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Genealogy is an endeavor that many people begin with tremendous enthusiasm, but which an almost equal amount might quickly abandon due to the confusion that often surrounds the pursuit. After all, our family trees have very complex branches, and it takes special tools and lots of effort to uncover the past.
Fortunately, for Alabama genealogy enthusiasts there is an enormous amount of information available online. It is important, however, to understand the different records required.
A Good Beginning for Alabama Genealogy - When you conduct any investigation for Alabama genealogy, regardless of your actual location, you need to consider your resources that are online and "offline". Remember that there is not a lot of smaller town or local archives that have been converted into online digital entities, and that means the first step in any research for Alabama genealogy is to make a list of the different records that you actually can investigate.
This discussion is going to provide you with complete details about the sources available to anyone doing research for Alabama genealogy. First, it is important to know that the basic list that all researchers for Alabama genealogy will use includes:
Resources for Alabama Genealogy - There is an impressive range of resources for Alabama genealogy. There is also the Alabama Genealogical Society that gives all kinds of useful support for Alabama genealogy work, and they can be found at:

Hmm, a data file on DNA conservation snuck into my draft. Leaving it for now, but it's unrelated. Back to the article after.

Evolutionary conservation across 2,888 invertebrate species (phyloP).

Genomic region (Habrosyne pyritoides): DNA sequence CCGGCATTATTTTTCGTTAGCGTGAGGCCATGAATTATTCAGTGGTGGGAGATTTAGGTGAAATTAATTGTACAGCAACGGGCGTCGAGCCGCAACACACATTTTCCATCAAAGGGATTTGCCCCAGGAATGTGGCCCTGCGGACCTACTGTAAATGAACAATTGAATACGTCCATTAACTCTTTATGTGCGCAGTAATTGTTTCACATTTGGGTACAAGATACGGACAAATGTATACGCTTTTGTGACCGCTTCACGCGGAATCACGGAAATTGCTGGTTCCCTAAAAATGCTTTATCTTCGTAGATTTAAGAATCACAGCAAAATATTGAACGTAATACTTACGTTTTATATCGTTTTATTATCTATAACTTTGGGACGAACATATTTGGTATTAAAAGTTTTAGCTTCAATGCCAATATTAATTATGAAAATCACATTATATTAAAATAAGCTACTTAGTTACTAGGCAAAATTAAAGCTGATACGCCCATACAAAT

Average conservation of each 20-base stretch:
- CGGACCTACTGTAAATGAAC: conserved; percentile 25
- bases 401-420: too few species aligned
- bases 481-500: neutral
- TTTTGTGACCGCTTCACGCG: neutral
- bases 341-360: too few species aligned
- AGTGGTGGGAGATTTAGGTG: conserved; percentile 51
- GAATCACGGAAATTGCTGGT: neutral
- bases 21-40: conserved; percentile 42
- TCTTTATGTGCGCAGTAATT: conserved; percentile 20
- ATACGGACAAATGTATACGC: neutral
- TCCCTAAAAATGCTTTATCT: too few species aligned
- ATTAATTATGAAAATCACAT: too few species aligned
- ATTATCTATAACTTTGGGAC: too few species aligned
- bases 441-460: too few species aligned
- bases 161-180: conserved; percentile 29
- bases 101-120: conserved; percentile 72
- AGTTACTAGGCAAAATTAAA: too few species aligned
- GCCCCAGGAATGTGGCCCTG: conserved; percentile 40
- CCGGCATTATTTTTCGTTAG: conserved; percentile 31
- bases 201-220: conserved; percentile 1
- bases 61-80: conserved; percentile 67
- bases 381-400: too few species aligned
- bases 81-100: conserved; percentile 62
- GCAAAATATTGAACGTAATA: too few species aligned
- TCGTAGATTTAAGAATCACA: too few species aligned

Lastly, websites such as those listed below will provide state-specific genealogical details that can work wonders for Alabama genealogy enthusiasts.:
The FHL and the Alabama Department of Archives and History each have microfilmed copies of county records on file. Both the quantity of records and the quality of records can be quite different from one county to the next. Some are fairly complete, and others are missing large chunks of information. Some have also disappeared entirely. The Samford University Library, University of Alabama Library and Alabama Department of Archives and History collections contain a few of those records.
There are local county archives that contain useful information in the following counties: Blount, Cullman, Lawrence, Madison, Morgan, St. Clair.
Many records for Alabama counties have also been lost in fires. Ten counties were hit particularly hard by fire damage. Although, some records still exist.
The county seat circuit court holds county court records. However, not all county court records have been surveyed. Researchers should also note that probate and land records vary greatly from one county to the next.